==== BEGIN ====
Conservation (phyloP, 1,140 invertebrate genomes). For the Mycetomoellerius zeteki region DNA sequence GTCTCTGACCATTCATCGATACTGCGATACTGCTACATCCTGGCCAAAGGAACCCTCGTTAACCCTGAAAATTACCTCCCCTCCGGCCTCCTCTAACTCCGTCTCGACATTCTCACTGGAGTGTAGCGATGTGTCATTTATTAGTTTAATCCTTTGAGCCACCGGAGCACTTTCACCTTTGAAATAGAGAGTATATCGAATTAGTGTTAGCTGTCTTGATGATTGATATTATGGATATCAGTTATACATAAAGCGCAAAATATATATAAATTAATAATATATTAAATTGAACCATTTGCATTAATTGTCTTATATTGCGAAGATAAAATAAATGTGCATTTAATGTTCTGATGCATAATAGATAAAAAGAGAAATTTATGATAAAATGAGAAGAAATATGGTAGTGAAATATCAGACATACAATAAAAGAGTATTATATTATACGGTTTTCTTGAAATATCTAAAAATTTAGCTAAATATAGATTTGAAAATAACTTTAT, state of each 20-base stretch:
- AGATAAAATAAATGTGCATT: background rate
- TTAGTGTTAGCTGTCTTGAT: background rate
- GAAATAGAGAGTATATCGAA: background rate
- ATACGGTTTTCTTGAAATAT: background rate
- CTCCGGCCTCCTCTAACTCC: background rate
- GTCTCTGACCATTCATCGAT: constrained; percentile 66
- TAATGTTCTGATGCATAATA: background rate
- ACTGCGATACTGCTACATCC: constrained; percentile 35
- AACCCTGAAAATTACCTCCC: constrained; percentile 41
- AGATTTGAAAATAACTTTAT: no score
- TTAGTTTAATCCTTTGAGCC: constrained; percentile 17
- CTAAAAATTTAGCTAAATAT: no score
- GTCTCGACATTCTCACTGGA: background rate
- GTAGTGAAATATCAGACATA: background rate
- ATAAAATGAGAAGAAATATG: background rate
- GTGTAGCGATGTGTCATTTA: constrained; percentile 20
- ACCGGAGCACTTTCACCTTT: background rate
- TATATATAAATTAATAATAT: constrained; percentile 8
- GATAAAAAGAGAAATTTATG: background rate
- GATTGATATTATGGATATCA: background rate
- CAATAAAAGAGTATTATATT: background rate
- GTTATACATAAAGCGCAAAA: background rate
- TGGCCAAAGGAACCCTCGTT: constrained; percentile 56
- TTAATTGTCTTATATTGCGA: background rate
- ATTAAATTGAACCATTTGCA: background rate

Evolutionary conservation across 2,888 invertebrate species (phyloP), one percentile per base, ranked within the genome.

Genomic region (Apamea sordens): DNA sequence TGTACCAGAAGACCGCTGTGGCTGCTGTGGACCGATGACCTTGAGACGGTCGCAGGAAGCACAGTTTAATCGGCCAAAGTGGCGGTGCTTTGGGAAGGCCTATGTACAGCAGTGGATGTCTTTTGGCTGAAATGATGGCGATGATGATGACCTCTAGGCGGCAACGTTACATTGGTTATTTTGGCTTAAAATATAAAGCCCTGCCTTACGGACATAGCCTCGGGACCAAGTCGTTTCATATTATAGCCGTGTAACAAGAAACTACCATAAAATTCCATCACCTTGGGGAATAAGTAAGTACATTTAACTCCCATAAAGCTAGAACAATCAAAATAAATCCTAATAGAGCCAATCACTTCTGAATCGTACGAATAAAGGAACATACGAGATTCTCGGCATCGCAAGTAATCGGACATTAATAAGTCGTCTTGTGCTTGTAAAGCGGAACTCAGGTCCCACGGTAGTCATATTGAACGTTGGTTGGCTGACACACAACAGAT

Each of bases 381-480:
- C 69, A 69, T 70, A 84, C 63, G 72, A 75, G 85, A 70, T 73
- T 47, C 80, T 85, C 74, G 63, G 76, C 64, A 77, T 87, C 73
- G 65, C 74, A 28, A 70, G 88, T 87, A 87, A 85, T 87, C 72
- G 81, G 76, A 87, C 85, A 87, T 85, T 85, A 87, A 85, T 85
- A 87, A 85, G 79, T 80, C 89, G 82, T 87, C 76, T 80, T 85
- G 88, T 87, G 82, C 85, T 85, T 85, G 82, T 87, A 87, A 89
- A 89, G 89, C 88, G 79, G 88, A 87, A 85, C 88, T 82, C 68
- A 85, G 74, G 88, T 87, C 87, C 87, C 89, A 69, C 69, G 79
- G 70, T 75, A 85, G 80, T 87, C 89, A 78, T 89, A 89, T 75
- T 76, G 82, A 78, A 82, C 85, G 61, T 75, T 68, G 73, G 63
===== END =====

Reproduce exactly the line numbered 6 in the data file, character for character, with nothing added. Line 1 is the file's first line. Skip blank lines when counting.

- CTCCGGCCTCCTCTAACTCC: background rate